There are two tasks here, closely related to each other but distinct — writing the job description, and writing the job advert. Both are written with a view to publishing externally in due course, and will be published as a single item.
Be ready to re-write the job description and advert if necessary: if we publish the job advert on external websites, we may consider adapting the advert for the context.
The job description should use aspects of the person profile, especially the required or ideal skills and abilities, but it must describe some important elements that are different from the person profile.
There are two key parts of the job description.
The overview is a brief summary of the job. It should cover the following, at least, but certain jobs or roles may require extra things to be outlined.
If you haven't discussed and agreed this with colleagues, you should ask for a review of a job title you propose. This is different from a general peer review; it's a review by colleagues who a) this person will report to, and maybe b) will be working closely with the person being recruited.
This is a short prose description of the core roles and responsibilities of the job. If the job includes several distinct roles in separate areas of the business, make sure the distinction is clearly articulated.
What are the main goals of work done by people in this role? Are there regular targets or cycles to the work that must be fulfilled? This may be helpful for applicants to understand the performance expected from people in the role.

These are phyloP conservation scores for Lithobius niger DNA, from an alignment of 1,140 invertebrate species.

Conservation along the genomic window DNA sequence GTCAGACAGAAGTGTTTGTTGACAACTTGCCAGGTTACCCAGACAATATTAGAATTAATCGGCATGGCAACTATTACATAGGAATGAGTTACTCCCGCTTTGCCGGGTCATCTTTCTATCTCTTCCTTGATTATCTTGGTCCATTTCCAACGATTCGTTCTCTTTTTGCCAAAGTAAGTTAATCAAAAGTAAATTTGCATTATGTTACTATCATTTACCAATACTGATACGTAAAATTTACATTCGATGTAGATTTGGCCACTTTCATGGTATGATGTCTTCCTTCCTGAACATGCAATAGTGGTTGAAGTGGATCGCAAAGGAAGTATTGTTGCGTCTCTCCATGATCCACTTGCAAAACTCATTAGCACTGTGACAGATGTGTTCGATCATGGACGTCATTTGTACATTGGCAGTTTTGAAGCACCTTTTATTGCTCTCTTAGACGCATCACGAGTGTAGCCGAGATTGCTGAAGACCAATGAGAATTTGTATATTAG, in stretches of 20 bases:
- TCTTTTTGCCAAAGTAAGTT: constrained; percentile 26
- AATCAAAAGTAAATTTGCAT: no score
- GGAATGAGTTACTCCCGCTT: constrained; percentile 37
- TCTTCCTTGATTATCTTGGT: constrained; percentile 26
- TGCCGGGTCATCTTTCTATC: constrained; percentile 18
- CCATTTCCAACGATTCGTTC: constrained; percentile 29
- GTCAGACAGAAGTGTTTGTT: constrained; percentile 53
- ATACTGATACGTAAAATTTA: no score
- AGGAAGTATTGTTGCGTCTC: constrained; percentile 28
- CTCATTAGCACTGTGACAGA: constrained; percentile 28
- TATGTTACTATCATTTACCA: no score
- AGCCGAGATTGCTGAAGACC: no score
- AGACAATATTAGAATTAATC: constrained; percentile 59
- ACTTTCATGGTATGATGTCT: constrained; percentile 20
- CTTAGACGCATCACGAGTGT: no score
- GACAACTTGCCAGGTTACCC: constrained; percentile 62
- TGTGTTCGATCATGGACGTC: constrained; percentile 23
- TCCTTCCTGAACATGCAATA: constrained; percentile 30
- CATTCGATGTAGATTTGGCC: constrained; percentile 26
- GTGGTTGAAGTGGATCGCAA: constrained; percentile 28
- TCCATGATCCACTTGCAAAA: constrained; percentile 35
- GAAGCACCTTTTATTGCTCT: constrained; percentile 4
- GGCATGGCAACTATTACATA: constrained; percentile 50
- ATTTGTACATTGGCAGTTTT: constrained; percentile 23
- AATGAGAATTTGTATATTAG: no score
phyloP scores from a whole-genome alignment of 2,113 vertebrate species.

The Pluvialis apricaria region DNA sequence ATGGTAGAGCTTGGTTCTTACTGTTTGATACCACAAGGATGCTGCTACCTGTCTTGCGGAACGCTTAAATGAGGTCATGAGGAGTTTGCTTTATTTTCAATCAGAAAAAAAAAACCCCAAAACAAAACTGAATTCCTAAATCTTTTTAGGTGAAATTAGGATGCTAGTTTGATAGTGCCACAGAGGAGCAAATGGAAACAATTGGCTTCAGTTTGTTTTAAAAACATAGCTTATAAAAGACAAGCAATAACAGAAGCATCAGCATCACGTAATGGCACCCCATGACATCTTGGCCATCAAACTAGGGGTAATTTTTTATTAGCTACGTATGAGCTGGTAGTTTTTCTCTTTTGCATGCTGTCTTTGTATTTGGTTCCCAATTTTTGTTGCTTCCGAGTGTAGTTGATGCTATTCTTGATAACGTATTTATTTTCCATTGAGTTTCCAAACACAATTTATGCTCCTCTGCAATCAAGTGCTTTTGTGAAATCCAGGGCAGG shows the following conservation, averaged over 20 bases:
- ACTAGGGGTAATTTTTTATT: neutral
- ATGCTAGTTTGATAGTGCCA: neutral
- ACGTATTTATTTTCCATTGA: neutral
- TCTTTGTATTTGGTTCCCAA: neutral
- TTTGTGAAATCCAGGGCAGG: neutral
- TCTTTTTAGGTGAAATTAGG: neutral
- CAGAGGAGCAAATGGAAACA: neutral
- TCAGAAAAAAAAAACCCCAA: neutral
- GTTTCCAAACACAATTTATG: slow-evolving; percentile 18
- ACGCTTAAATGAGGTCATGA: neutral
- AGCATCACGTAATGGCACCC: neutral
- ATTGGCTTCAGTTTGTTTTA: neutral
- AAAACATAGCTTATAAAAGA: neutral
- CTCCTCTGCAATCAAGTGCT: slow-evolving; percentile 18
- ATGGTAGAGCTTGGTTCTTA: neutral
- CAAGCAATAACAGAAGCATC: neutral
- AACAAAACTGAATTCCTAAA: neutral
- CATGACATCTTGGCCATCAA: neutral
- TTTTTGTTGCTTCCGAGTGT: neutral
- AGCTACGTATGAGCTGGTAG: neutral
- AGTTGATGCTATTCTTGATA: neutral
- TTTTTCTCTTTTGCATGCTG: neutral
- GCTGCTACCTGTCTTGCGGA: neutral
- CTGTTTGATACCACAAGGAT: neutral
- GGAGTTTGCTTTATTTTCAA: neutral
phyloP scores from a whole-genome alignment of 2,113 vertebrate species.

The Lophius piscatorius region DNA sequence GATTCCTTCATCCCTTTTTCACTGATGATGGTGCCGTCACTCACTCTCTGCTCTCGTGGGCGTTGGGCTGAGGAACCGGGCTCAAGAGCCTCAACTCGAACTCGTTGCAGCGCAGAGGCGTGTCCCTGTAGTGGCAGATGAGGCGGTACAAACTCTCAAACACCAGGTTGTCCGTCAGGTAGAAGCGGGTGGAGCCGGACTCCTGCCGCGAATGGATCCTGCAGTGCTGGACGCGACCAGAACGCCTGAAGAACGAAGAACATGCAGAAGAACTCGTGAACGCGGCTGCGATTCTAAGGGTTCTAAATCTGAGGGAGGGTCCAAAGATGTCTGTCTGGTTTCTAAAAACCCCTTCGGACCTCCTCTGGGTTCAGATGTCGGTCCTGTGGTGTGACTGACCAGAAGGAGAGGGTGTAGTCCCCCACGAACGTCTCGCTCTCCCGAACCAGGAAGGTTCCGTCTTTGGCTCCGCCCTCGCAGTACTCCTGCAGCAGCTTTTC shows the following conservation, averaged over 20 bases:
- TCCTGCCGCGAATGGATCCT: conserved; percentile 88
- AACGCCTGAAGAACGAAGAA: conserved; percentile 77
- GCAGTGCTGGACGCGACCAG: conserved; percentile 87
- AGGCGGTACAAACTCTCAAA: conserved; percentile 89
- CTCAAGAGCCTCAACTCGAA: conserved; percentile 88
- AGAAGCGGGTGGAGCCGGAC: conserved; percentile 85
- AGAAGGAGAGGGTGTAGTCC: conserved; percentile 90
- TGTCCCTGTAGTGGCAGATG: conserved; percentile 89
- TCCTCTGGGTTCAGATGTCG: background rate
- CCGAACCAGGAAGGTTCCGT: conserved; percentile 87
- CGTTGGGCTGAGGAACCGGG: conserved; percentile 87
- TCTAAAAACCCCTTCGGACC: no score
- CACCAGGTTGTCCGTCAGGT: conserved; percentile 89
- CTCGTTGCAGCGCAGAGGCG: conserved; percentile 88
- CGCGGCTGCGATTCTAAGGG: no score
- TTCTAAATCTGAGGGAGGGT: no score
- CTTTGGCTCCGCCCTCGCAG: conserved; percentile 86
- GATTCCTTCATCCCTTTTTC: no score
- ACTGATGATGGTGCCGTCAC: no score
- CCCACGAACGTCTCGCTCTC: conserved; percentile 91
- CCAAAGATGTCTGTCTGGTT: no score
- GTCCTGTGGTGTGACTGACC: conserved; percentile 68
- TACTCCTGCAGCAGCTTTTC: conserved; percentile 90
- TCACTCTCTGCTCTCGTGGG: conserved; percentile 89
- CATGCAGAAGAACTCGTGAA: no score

This should be an outline of the key responsibilities of the job. If the job incorporates or covers several roles, be as clear as possible in how the responsibilities are distinguished between roles. This may include key relationships with other people, either inside or outside the company, particular duties or reporting responsibilities.
As part of our commitment to transparency, the salary for the job should specified and published. The salary should be determined by our pay strategy tools. In certain contexts, in specific roles for example, there may be a salary range for the role. However, this should be unusual circumstances — the transparency of our pay strategy tools are intended, in part, to remove risks of contention around pay.
The second aspect of the job description is a more thorough account of the roles and responsibilities in the job than the key responsibilities above. It might cover:
day-to-day duties, possibly including an example of a 'typical' day or week;
the job 'process' from start to finish;
examples of special or one-off projects that may form part of the job;
who the person is responsible to, and so on.
The job advert is the extra information around the job description. You should cover:
This should be agreed with colleagues involved in the recruitment process.
Normally we ask for CVs submitted as email attachments to email@example.com. The email should be written as a covering letter.
We may also accept an email as an expression of interest in an advertised position if, for example, the email includes a link to a website that acts as a digital CV.
A brief outline of the subsequent steps or actions is helpful, such is when and how applicants will be contacted, how soon interviews are likely to happen, giving feedback and so on.
Give a description of Convivio working life and practices, if appropriate. Alternatively, you may signpost to the main jobs section of our website where applicants can find out more.
There is a Google Doc template for writing a job description and advert. Use this as your starting point — make a copy of it, and move your copy into the folder you created at the start of the workflow. It has sections for the two parts above.